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The Bayeux Tapestry: The Case of the Phantom Fleet

Bayeaux Tapestry - ships
Bayeaux Tapestry - ships
Bayeaux Tapestry – ships

The Bayeux Tapestry: The Case of the Phantom Fleet

David Hill (Department of English and American Studies, University of Manchester)

Bulletin of the John Rylands Library: Vol. 80:1 (1998)

Abstract

There is a large bibliography of secondary works concerning the Bayeux Tapestry, but when one reads much of the published material it is clear that a high proportion of this comment, as one would expect, copies and builds on previous authors. It is the contention of this article that much of this writing is flawed by the acceptance of a specious ‘tradition’ that has accumulated in the face of common sense and the use of one’s own eyes. Perhaps what is needed is an innocent eye, for the Tapestry appears uncomplicated enough and it is difficult to believe that it was composed for a small and select audience consisting of a committee of academics and a laity able to comprehend the symbolism of a series of arcane subjects without need of an interlocutor. Although the concept of a commentator or guide would explain the apparent keys given for an explanation of various points, it is not something that has yet been postulated, and therefore we must hope for simple and clear answers arising from the Tapestry itself, assuming the audience thought in an equally simple and clear way. The aspect of the Tapestry I wish to discuss begins at 29.2 metres from the left-hand margin of the Tapestry with Harold II Godwinson enthroned. There are many explanations of this scene, and perhaps we should start with the example of Denny and Filmer-Sankey, which links the main elements of the narrative into the present-day accepted form:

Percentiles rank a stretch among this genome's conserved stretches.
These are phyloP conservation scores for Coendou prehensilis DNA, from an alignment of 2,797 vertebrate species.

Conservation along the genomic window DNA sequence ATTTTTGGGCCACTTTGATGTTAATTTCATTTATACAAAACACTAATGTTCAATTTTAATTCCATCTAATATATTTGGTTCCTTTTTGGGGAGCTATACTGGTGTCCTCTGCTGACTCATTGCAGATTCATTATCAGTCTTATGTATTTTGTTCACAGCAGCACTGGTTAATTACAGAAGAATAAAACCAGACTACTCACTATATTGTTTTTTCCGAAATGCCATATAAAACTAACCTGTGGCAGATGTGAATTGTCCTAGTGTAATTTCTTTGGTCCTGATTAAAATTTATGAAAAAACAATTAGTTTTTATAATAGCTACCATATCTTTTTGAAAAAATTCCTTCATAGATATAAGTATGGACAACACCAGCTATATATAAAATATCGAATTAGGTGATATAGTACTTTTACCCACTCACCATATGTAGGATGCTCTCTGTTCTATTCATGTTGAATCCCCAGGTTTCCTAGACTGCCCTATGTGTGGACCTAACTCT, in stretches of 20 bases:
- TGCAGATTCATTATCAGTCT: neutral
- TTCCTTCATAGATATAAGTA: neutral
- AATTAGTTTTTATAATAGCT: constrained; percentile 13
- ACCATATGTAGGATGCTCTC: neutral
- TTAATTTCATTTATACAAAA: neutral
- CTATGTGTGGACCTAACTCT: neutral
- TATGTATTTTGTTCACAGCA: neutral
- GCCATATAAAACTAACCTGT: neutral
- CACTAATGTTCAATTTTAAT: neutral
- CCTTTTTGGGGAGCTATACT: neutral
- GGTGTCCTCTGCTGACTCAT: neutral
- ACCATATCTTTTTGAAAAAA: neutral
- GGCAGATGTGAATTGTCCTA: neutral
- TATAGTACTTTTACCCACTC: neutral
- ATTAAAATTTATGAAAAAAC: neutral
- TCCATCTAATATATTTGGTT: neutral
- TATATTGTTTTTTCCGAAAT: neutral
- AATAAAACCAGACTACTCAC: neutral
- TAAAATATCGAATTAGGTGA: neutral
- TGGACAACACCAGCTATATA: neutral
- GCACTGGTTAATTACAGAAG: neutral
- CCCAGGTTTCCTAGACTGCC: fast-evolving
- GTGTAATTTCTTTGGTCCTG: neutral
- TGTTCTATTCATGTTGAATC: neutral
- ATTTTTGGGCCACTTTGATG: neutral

A strange star appears in the sky, a comet with a fiery tail, and the people gaze at it in terror. An astrologer tells Harold that this is an omen of misfortune. In the border below this scene we see the ghostly outlines of ships stealing across the sea. Perhaps this was Harold’s dream as he lay troubled by the thought of the oath he had broken and the doom which might follow the breaking of his oath.

There are many inter-related discussions of this episode, but the ‘modern’ interpretation possibly began with Bruce,4who wrote a description of the scene:

King Harold on his throne, bending down his ear very eagerly to a messenger who has arrived with important intelligence. The nature of it is explained by the dreamy-like flotilla which is shown in the lower border.

Click here to read this article from the Bulletin of the John Rylands Library



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